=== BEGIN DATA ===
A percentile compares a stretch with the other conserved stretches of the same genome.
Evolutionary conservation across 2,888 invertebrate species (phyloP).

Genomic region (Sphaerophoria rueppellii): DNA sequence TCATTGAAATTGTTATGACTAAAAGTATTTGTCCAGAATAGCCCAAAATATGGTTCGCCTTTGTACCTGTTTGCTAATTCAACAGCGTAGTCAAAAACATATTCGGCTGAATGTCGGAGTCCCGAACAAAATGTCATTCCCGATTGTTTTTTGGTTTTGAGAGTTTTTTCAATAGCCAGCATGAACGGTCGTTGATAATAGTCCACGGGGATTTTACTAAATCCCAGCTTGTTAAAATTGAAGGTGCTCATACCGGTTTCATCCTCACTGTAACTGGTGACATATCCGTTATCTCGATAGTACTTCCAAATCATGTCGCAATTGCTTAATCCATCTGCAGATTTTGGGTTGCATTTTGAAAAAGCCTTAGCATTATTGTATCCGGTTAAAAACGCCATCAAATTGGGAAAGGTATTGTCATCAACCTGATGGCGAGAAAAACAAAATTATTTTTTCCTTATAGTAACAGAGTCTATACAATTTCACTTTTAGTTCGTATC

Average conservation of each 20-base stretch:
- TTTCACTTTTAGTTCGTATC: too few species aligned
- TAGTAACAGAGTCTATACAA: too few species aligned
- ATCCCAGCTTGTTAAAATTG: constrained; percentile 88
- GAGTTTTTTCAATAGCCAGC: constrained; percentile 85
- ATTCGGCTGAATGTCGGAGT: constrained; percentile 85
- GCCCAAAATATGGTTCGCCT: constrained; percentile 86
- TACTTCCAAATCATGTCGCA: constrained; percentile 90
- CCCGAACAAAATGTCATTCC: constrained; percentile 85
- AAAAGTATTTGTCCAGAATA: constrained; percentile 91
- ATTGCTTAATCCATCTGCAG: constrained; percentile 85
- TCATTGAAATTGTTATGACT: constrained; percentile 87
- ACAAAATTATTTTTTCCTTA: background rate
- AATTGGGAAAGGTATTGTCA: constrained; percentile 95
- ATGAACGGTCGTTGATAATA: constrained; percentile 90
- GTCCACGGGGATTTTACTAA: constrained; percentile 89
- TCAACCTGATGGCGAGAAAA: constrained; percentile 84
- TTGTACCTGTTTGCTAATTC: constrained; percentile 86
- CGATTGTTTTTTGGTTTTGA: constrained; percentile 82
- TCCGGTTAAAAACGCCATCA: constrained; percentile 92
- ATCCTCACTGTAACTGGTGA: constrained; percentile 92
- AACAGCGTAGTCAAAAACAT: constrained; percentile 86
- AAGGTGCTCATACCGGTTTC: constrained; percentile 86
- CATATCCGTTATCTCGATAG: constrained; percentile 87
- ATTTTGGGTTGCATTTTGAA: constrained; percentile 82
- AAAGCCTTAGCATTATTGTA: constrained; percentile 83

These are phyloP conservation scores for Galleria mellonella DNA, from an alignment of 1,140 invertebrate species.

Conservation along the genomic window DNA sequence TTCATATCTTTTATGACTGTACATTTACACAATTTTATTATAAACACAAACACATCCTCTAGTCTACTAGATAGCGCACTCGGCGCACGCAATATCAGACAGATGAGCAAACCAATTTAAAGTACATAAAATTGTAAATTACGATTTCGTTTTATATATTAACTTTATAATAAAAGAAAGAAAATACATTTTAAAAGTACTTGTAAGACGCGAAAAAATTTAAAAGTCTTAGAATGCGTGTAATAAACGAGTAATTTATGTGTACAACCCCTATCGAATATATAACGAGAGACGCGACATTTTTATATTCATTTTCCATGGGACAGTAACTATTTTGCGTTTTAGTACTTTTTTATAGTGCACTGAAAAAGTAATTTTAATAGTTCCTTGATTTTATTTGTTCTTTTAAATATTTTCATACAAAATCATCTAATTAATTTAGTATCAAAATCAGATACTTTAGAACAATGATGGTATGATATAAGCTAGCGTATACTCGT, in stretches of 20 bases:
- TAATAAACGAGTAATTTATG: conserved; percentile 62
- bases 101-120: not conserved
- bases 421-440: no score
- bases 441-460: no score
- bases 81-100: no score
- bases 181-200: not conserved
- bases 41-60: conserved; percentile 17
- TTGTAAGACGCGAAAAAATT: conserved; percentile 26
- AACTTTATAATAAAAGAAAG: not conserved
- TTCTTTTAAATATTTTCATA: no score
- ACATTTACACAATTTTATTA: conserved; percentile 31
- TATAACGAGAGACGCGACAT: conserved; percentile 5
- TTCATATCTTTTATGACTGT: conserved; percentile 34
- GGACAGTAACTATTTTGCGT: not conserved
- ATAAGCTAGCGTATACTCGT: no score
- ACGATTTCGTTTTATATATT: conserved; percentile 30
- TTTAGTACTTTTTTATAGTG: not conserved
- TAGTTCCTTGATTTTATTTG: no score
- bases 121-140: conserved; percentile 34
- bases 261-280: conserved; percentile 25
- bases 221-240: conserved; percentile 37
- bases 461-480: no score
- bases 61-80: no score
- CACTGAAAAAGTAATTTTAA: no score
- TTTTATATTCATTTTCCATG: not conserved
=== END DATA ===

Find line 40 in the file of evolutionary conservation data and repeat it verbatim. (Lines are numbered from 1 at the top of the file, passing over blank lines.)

- AACTTTATAATAAAAGAAAG: not conserved